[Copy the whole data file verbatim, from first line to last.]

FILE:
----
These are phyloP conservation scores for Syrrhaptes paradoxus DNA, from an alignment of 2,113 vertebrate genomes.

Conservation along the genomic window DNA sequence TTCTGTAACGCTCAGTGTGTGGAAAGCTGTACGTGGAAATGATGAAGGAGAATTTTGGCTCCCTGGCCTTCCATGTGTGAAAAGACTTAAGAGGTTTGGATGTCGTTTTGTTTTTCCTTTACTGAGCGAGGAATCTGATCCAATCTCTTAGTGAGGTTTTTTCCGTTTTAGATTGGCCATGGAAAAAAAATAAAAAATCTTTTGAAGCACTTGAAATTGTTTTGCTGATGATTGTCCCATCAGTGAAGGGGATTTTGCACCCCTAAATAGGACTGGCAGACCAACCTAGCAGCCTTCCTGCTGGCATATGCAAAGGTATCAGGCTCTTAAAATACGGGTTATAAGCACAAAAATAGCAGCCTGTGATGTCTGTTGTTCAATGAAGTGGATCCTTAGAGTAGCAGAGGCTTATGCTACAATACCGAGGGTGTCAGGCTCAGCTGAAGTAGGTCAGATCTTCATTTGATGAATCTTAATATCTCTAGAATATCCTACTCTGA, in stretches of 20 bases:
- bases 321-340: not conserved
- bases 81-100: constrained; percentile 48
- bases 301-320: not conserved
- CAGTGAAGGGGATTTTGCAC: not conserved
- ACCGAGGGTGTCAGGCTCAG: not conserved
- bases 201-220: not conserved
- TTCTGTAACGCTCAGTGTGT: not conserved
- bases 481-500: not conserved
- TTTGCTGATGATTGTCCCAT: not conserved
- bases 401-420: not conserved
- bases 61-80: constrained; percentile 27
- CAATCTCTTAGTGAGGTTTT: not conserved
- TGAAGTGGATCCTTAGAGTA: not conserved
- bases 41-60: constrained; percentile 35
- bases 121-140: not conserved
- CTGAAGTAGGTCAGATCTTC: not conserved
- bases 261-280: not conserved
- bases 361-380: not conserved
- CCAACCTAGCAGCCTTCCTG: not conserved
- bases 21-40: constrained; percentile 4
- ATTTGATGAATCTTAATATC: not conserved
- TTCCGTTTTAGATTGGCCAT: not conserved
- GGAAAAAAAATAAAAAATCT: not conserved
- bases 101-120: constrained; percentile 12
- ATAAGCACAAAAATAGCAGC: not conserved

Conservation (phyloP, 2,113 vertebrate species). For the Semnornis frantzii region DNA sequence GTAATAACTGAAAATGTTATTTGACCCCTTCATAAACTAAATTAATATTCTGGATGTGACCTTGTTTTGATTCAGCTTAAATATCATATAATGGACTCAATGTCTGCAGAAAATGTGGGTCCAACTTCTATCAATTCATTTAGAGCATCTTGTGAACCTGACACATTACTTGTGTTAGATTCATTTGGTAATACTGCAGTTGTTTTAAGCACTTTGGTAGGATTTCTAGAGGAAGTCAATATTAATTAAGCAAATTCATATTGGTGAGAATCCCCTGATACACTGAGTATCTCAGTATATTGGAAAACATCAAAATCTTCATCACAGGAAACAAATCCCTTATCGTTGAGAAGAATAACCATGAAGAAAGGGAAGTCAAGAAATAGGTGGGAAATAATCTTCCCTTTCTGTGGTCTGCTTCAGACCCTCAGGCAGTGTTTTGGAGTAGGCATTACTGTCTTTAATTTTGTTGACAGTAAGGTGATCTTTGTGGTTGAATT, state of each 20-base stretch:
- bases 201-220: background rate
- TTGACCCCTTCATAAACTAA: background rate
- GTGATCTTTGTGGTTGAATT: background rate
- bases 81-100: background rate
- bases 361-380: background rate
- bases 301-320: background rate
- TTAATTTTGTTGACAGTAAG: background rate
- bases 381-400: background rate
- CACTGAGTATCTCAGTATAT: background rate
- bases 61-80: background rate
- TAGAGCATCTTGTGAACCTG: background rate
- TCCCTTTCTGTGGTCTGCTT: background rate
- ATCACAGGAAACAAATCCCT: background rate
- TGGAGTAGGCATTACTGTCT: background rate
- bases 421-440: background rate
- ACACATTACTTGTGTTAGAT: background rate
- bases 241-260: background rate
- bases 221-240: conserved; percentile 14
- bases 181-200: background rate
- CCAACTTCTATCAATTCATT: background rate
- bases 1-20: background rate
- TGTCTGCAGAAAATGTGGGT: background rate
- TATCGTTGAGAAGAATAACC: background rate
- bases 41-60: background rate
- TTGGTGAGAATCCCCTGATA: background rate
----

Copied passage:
These are phyloP conservation scores for Syrrhaptes paradoxus DNA, from an alignment of 2,113 vertebrate genomes.

Conservation along the genomic window DNA sequence TTCTGTAACGCTCAGTGTGTGGAAAGCTGTACGTGGAAATGATGAAGGAGAATTTTGGCTCCCTGGCCTTCCATGTGTGAAAAGACTTAAGAGGTTTGGATGTCGTTTTGTTTTTCCTTTACTGAGCGAGGAATCTGATCCAATCTCTTAGTGAGGTTTTTTCCGTTTTAGATTGGCCATGGAAAAAAAATAAAAAATCTTTTGAAGCACTTGAAATTGTTTTGCTGATGATTGTCCCATCAGTGAAGGGGATTTTGCACCCCTAAATAGGACTGGCAGACCAACCTAGCAGCCTTCCTGCTGGCATATGCAAAGGTATCAGGCTCTTAAAATACGGGTTATAAGCACAAAAATAGCAGCCTGTGATGTCTGTTGTTCAATGAAGTGGATCCTTAGAGTAGCAGAGGCTTATGCTACAATACCGAGGGTGTCAGGCTCAGCTGAAGTAGGTCAGATCTTCATTTGATGAATCTTAATATCTCTAGAATATCCTACTCTGA, in stretches of 20 bases:
- bases 321-340: not conserved
- bases 81-100: constrained; percentile 48
- bases 301-320: not conserved
- CAGTGAAGGGGATTTTGCAC: not conserved
- ACCGAGGGTGTCAGGCTCAG: not conserved
- bases 201-220: not conserved
- TTCTGTAACGCTCAGTGTGT: not conserved
- bases 481-500: not conserved
- TTTGCTGATGATTGTCCCAT: not conserved
- bases 401-420: not conserved
- bases 61-80: constrained; percentile 27
- CAATCTCTTAGTGAGGTTTT: not conserved
- TGAAGTGGATCCTTAGAGTA: not conserved
- bases 41-60: constrained; percentile 35
- bases 121-140: not conserved
- CTGAAGTAGGTCAGATCTTC: not conserved
- bases 261-280: not conserved
- bases 361-380: not conserved
- CCAACCTAGCAGCCTTCCTG: not conserved
- bases 21-40: constrained; percentile 4
- ATTTGATGAATCTTAATATC: not conserved
- TTCCGTTTTAGATTGGCCAT: not conserved
- GGAAAAAAAATAAAAAATCT: not conserved
- bases 101-120: constrained; percentile 12
- ATAAGCACAAAAATAGCAGC: not conserved

Conservation (phyloP, 2,113 vertebrate species). For the Semnornis frantzii region DNA sequence GTAATAACTGAAAATGTTATTTGACCCCTTCATAAACTAAATTAATATTCTGGATGTGACCTTGTTTTGATTCAGCTTAAATATCATATAATGGACTCAATGTCTGCAGAAAATGTGGGTCCAACTTCTATCAATTCATTTAGAGCATCTTGTGAACCTGACACATTACTTGTGTTAGATTCATTTGGTAATACTGCAGTTGTTTTAAGCACTTTGGTAGGATTTCTAGAGGAAGTCAATATTAATTAAGCAAATTCATATTGGTGAGAATCCCCTGATACACTGAGTATCTCAGTATATTGGAAAACATCAAAATCTTCATCACAGGAAACAAATCCCTTATCGTTGAGAAGAATAACCATGAAGAAAGGGAAGTCAAGAAATAGGTGGGAAATAATCTTCCCTTTCTGTGGTCTGCTTCAGACCCTCAGGCAGTGTTTTGGAGTAGGCATTACTGTCTTTAATTTTGTTGACAGTAAGGTGATCTTTGTGGTTGAATT, state of each 20-base stretch:
- bases 201-220: background rate
- TTGACCCCTTCATAAACTAA: background rate
- GTGATCTTTGTGGTTGAATT: background rate
- bases 81-100: background rate
- bases 361-380: background rate
- bases 301-320: background rate
- TTAATTTTGTTGACAGTAAG: background rate
- bases 381-400: background rate
- CACTGAGTATCTCAGTATAT: background rate
- bases 61-80: background rate
- TAGAGCATCTTGTGAACCTG: background rate
- TCCCTTTCTGTGGTCTGCTT: background rate
- ATCACAGGAAACAAATCCCT: background rate
- TGGAGTAGGCATTACTGTCT: background rate
- bases 421-440: background rate
- ACACATTACTTGTGTTAGAT: background rate
- bases 241-260: background rate
- bases 221-240: conserved; percentile 14
- bases 181-200: background rate
- CCAACTTCTATCAATTCATT: background rate
- bases 1-20: background rate
- TGTCTGCAGAAAATGTGGGT: background rate
- TATCGTTGAGAAGAATAACC: background rate
- bases 41-60: background rate
- TTGGTGAGAATCCCCTGATA: background rate